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Building respect in an age of truthiness

Business gurus Don Peppers and Martha Rogers say opening the kimono will soon be a business best practice

Most businesses today consider themselves to be trustworthy, and by yesterday’s standards they are. But by tomorrow’s standards, trustworthy won’t be nearly good enough. Not even close, say Don Peppers and Martha Rogers in their new book, “Extreme Trust: Honesty as a Competitive Advantage.”

Technology is ushering in a world of increased transparency, Peppers and Rogers argue. “Things that companies, governments and other organizations never meant for people to know, they will know. Any business that fails to prepare for this new reality will soon be driven out of business by rivals who figure out how to do a better job of earning the trust of their customers.”

The authors have coined the George Bush-like term “trustability” to encapsulate this new form of Extreme Trust. They define trustability as “proactive trustworthiness.”

Trustability already has eked into some businesses marketing strategies; it will be a best practice before long, they predict.

“Even if it were to cost billions of dollars in real money, trustability is still going to become a dominant characteristic of business competition, because the rise in expectations with respect to trust and trustworthiness is being fueled by the steady, irresistible drumbeat of technological progress,” they state. “The world will become ever more interactive and transparent, and competitive pressure will compel companies to adjust their business models to be more trustable.”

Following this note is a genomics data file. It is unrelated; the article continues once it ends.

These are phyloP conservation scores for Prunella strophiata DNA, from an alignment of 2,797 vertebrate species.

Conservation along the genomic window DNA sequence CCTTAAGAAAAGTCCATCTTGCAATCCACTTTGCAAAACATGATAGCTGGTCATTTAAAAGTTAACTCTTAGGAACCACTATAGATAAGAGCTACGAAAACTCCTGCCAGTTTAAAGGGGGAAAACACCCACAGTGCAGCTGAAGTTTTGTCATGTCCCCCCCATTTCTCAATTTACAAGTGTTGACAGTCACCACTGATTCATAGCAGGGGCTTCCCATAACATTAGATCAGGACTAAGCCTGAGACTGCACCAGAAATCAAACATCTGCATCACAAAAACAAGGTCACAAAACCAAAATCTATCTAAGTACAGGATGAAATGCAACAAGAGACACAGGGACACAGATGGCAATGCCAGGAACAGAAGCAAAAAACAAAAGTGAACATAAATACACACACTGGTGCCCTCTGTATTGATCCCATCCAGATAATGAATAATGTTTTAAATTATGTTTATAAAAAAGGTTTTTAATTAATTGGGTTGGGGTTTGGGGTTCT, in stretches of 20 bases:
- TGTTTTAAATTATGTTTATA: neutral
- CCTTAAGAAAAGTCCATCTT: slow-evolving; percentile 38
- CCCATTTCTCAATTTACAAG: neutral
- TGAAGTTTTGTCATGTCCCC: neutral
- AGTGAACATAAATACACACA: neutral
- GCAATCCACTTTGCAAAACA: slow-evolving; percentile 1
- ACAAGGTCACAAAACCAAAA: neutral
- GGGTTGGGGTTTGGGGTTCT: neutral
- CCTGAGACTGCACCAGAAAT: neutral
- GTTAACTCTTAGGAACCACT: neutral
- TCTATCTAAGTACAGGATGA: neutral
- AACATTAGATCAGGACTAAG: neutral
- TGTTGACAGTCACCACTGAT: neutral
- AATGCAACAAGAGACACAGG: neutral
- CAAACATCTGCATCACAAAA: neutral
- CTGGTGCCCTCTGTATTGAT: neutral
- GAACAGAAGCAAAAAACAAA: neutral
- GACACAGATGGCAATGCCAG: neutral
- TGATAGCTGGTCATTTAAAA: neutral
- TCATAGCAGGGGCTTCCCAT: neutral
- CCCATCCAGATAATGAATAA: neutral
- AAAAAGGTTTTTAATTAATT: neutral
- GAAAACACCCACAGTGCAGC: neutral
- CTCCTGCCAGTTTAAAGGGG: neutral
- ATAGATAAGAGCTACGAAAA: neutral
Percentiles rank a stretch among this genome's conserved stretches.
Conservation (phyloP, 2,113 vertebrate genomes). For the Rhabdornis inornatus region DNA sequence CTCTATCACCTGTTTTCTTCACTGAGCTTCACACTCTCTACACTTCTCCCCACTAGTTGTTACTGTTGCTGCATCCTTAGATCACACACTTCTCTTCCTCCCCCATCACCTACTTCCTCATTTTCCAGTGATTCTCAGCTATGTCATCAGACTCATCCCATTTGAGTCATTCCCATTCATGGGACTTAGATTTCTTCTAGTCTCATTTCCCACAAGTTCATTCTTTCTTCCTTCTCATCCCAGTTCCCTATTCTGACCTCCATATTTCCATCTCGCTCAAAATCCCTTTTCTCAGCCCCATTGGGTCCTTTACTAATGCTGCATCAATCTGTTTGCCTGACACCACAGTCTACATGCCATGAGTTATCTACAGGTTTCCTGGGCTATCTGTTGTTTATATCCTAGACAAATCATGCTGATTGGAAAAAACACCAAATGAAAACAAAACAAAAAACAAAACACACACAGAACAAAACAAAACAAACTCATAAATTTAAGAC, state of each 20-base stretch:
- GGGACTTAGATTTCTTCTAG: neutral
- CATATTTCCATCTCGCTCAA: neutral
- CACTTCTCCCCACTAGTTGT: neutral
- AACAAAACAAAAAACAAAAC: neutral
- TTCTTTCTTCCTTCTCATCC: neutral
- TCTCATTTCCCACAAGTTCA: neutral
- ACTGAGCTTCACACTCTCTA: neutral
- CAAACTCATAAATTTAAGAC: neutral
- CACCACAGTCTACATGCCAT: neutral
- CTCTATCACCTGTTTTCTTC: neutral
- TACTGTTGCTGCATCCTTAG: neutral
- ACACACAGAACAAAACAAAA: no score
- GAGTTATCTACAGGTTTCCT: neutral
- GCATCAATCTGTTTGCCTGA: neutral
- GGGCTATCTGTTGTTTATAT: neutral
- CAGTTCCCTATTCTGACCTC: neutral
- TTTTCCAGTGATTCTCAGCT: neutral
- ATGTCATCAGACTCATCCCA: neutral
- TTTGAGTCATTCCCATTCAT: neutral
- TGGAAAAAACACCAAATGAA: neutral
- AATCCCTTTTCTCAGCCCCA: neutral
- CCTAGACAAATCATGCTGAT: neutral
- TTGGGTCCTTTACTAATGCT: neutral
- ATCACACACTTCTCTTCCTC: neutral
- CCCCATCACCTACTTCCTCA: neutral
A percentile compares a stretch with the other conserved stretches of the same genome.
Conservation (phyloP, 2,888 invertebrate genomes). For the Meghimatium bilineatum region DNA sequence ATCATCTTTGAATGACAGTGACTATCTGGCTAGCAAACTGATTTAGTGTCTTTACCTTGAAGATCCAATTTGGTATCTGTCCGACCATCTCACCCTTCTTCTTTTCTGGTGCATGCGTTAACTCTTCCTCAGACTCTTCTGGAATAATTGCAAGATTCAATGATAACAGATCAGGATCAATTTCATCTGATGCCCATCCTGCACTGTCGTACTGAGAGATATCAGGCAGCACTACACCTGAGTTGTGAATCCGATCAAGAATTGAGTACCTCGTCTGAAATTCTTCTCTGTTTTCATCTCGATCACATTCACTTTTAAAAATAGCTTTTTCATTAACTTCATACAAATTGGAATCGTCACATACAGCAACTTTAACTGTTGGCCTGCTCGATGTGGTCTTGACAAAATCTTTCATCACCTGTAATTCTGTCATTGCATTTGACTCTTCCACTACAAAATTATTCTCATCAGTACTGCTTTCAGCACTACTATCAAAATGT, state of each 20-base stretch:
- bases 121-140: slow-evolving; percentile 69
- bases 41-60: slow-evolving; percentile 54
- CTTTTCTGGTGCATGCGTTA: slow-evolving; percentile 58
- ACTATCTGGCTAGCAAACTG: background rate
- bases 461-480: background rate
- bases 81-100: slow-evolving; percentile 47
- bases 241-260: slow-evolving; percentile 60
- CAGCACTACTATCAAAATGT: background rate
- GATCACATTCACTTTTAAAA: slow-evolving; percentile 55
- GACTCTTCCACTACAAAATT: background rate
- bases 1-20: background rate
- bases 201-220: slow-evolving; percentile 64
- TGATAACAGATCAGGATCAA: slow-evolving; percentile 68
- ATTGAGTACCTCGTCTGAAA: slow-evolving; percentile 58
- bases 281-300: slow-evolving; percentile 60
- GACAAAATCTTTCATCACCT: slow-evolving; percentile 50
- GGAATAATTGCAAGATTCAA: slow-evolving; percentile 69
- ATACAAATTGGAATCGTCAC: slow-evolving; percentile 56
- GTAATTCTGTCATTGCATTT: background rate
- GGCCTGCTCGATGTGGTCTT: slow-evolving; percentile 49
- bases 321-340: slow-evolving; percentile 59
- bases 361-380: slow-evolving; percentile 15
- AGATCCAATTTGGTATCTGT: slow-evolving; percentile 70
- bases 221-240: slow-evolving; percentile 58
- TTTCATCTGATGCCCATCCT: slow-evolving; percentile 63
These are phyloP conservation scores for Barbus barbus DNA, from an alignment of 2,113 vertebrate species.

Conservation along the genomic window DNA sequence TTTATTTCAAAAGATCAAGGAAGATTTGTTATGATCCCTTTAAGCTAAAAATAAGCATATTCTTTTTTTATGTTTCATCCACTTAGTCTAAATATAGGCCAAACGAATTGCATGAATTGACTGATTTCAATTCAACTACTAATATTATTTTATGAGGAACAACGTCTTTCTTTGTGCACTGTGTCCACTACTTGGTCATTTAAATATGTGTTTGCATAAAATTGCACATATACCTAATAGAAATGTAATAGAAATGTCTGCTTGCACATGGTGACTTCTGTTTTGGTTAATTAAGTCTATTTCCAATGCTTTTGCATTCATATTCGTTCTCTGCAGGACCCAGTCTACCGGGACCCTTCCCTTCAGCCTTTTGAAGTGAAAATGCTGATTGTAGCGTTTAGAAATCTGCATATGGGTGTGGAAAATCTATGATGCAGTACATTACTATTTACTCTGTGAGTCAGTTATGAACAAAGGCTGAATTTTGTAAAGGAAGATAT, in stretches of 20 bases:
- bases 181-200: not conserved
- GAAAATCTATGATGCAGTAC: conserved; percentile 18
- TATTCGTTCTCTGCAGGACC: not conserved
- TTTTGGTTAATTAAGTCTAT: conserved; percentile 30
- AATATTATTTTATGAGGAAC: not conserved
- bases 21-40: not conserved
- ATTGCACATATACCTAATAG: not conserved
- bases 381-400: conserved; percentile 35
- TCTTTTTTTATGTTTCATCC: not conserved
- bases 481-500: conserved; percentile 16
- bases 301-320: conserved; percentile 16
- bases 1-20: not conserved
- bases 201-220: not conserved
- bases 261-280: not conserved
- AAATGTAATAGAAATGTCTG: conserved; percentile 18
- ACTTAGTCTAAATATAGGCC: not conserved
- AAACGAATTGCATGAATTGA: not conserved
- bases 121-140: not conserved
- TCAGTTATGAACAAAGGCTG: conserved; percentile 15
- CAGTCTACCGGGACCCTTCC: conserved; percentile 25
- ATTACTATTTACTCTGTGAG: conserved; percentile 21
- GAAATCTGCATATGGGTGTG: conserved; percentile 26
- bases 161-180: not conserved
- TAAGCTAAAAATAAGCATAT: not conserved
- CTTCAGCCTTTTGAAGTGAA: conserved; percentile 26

The key to understanding trustability as a competitive advantage is recognizing that many of its economic benefits — increased customer loyalty and referrals, for example —don’t come immediately. Unfortunately, the authors say, companies’ tendency to focus on short-term profitability produces untrustable, self-destructive behavior.

Not only is technology driving trustability, but the authors hold up high-tech giants Google, Facebook, Amazon and more as companies that from their origins placed long-term customer satisfaction above short-term financial gain.

“The overall conclusion of our research is that although the financial benefits of earning the trust of customers may or may not show up in current-period results, there can be little doubt that trustworthiness and its higher standard, trustability, have the potential to return significant benefits over the long term,” say Peppers and Rogers. They promise more research to come, and invite readers to check for updates and future studies online at trustability.com.